Friday, October 16, 2009
Why I Kind of Want to Live in Whip It!
Let's start with what I didn't love about Whip It!: It's definitely a beginner's effort, directorially. It's not that it's bad, it just isn't very impressive as a visual document, the actual derby scenes could have had more impact, the whole thing could've felt a bit more rousing. But honestly, those are very small complaints, and the reason I'm still taking the time to write about this movie two weeks now since seeing it is that Whip It! does so much right.
My immediate reaction after the movie was that I wished Whip It! was a TV show, because after being immersed with those characters for almost two hours and following them through the completion of one derby season, I needed to see what happened to them after that. What of next season and the one after that? How does Bliss fare in Austin, or Maeby in New York? Do the Hurl Scouts manage to climb up from No. 2? Does Eva Destruction manage to successfully bag Rosa Sparks? It's a tribute to Barrymore, Shauna Cross, and an excellent cast that this whole universe burned so brightly. Who wouldn't want to discover a brave new world like Austin with Ellen Page and Alia Shawkat? Or meet a surrogate mom like Kristen Wiig. Or throw elbows with Drew Barrymore. Or test your mettle against Juliette Lewis. Or be in the presence of my secret stealth weapon Ari Graynor.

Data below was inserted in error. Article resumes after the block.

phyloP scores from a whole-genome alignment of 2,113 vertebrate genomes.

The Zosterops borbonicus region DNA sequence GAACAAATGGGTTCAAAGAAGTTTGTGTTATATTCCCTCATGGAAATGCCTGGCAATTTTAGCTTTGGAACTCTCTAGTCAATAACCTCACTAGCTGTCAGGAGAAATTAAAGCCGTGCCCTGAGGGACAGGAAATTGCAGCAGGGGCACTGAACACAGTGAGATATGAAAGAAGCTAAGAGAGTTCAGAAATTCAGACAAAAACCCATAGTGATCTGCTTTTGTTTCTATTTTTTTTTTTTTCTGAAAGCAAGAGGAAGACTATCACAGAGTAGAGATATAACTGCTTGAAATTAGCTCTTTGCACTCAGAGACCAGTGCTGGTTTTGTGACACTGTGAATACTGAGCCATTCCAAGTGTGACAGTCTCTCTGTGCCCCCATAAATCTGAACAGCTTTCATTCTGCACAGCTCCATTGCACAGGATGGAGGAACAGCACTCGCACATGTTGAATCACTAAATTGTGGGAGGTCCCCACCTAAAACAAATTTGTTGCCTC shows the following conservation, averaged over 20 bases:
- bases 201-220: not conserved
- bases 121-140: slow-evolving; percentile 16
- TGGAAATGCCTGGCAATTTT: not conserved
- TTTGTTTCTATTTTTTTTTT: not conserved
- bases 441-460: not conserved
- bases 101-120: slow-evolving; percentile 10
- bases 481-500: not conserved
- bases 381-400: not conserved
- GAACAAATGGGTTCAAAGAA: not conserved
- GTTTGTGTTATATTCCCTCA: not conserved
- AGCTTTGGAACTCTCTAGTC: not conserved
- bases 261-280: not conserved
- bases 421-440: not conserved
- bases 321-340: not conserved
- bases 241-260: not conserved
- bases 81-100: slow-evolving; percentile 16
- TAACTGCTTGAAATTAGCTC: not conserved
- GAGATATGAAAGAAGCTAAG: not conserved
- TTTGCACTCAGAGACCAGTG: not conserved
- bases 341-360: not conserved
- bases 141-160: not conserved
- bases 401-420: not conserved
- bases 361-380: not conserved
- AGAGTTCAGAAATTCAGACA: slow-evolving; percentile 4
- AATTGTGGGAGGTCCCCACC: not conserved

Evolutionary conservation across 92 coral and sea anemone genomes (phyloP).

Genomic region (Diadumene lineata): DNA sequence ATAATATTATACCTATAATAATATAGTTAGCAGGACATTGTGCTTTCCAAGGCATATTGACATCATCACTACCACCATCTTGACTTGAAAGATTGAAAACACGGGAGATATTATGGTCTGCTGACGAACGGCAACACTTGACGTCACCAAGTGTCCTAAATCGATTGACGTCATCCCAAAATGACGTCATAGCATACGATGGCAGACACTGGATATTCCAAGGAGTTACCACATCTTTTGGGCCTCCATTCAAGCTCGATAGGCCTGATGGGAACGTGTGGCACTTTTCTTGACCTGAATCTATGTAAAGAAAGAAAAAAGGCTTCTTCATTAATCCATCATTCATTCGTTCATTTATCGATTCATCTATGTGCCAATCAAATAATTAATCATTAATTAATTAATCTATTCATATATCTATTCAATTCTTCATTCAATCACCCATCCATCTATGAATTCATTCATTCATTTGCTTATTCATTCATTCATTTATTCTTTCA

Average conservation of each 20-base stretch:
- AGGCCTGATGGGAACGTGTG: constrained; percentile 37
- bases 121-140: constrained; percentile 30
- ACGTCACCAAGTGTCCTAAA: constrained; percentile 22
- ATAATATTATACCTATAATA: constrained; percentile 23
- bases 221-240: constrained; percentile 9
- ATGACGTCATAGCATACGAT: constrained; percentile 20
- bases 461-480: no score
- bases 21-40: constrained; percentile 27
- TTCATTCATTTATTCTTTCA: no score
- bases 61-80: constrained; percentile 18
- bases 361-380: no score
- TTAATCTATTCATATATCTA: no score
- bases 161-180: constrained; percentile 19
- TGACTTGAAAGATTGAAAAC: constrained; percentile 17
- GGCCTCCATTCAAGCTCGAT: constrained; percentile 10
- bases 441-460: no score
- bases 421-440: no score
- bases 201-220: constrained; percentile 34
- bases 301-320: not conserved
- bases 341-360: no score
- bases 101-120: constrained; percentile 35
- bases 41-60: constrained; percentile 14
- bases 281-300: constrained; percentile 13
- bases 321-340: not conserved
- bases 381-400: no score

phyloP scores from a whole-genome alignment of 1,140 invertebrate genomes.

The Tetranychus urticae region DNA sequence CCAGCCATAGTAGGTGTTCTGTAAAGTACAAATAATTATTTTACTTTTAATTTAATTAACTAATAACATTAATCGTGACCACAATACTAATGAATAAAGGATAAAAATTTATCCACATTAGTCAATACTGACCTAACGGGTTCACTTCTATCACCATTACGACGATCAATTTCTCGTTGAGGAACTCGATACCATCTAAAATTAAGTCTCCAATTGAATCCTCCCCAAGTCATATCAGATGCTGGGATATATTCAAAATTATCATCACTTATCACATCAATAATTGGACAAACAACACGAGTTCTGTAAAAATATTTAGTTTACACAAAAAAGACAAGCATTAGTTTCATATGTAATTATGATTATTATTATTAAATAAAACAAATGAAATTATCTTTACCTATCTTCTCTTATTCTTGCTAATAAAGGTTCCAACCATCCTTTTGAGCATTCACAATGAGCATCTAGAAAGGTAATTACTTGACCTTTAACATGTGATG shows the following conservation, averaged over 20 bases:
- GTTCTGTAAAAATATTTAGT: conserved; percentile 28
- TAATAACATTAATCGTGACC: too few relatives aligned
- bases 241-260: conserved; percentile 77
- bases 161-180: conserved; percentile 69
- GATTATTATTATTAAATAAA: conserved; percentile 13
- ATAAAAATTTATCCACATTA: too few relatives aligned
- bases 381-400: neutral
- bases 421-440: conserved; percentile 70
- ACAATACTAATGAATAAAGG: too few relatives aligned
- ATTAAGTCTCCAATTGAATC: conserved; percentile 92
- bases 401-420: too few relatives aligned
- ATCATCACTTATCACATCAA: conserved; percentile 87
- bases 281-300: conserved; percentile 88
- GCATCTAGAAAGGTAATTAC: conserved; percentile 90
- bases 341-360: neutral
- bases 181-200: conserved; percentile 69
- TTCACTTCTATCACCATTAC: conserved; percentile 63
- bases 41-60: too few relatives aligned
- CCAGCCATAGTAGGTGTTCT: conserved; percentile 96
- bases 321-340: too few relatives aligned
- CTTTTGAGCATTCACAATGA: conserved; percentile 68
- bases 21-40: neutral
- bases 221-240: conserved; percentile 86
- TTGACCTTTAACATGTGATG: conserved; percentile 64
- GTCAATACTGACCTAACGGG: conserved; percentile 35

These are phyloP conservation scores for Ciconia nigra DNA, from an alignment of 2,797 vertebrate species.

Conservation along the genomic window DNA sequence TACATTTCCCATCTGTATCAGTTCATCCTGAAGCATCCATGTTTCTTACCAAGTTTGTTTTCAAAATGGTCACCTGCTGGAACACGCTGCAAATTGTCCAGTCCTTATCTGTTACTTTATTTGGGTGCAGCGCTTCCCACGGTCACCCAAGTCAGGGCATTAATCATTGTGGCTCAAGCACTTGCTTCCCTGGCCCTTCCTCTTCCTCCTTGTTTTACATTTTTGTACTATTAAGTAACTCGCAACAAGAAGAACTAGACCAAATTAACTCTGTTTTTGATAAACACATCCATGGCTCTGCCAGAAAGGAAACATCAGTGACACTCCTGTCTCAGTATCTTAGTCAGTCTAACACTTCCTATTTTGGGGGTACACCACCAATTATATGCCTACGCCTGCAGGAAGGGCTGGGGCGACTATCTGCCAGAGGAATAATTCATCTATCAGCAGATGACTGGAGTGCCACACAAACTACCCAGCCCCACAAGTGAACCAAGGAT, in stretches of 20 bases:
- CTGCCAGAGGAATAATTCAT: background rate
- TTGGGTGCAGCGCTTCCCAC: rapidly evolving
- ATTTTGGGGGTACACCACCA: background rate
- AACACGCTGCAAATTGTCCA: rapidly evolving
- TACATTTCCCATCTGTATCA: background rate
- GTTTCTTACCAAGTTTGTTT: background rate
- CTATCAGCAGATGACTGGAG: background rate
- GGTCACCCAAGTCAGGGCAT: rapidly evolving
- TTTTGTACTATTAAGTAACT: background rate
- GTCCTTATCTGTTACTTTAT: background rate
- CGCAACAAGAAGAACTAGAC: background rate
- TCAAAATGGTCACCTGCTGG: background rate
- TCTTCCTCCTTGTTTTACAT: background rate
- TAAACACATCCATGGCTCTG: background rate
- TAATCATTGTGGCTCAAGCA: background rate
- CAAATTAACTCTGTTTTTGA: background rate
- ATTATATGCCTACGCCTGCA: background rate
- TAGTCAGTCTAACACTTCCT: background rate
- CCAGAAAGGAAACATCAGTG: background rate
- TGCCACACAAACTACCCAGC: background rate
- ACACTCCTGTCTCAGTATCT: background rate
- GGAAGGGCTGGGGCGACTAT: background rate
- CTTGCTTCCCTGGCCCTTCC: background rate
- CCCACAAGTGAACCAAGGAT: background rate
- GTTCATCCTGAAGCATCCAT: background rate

Inselible characters are one thing, but the story where Whip It! elevates itself above an enjoyable time at the movies and becomes something impressive and substantial. It's kind of quietly revolutionary to have this movie about girls playing a sport and not be about Girls Playing a Sport. It's not an issue -- they don't even make an issue out of the fact that it's not an issue. That stuff is left to people like me. The story gets to be about finding what you love and excelling at it, not making your case to be equal to the guys.
Even the conflict between Bliss and her parents doesn't boil down to Girls Shouldn't Play. Nobody's talked about this much that I've heard, but Marcia Gay Harden's character gets about six more dimensions than a character like that ever gets, even in very good movies. She's disapproving, but she has her reasons, and good or bad, they make sense. She's not a monster, she has her own motivations and regrets and stolen moments, and she loves her daughter not in a way that appears and disappears with the dictates of the story. It's as full a portrait of a woman who can't ever be the cool mom, wants to be a good mom, and doesn't always succeed. It's there on the page, and Marcia Gay Harden lives up to it.
That's kind of how I'd compliment Drew Barrymore's work on the film, too, despite the nagging shortcomings. It's already there on the page, but Drew manages to live up to it.